Falls in the audiology clinic: A pilot study

Robin E. Criter, Julie A. Honaker

Research output: Contribution to journalArticlepeer-review

7 Scopus citations


Background: Falls are a common and often preventable cause of injury and death among older adults. Hearing loss, vestibular disorders, dizziness, and imbalance are common risk factors for falls; however, the rate of falls among older audiology patients has never been assessed. Purpose: To examine the fall history and risk factors of older adults seen in a university audiology clinic. Research Design: A descriptive and correlational retrospective chart review of fall history and characteristics of patients seen in a university audiology clinic. Study Sample: 88 (51 women, 37 men) patients aged 60 yr and older seen in a university audiology clinic. Data Collection and Analysis: At the time of hearing evaluation, clinic patients filled out the Activities-Specific Balance Confidence (ABC) Scale, as well as a history form containing fall-related questions. These measures, as well as demographic information (gender and age) were retrieved during a retrospective chart review. Data were analyzed with independent-samples t-tests, Pearson correlations, and descriptive statistics. Results: Fifty percent of the study sample reported falling within the preceding 12 mo, while 70% reported having fallen at some point in the past. ABC Scale score was negatively correlated with age and number of recent falls. Conclusions: There appears to be a higher prevalence of falls within a university audiology clinic relative to previously published fall rates in the general population.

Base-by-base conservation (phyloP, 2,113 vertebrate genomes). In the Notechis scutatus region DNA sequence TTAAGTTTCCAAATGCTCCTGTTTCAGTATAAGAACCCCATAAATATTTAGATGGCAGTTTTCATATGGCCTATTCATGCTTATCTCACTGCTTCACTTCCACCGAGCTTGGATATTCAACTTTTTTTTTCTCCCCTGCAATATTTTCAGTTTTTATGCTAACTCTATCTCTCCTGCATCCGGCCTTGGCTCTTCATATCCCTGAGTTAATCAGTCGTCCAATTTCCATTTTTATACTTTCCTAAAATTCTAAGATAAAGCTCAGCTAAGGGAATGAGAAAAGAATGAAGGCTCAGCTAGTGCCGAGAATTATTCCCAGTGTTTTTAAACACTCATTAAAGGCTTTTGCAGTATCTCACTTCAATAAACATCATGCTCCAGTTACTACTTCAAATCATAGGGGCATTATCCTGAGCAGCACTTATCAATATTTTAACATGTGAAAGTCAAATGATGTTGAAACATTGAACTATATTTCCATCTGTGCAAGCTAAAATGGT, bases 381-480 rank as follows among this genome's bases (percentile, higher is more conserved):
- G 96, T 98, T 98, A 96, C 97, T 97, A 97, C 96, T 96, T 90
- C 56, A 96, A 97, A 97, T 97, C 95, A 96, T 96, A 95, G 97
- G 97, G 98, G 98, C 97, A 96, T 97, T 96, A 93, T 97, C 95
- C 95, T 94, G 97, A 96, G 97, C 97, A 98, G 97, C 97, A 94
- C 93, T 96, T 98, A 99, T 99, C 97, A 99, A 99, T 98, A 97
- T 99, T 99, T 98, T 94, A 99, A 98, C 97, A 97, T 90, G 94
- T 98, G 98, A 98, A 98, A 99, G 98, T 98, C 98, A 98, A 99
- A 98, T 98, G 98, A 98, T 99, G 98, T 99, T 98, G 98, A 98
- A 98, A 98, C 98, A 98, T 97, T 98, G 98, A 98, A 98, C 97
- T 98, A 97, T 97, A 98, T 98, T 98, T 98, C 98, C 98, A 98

Original languageEnglish (US)
Pages (from-to)1001-1005
Number of pages5
JournalJournal of the American Academy of Audiology
Issue number10
StatePublished - Nov 2013


  • Aged
  • Audiology
  • Risk of falls

ASJC Scopus subject areas

  • Speech and Hearing

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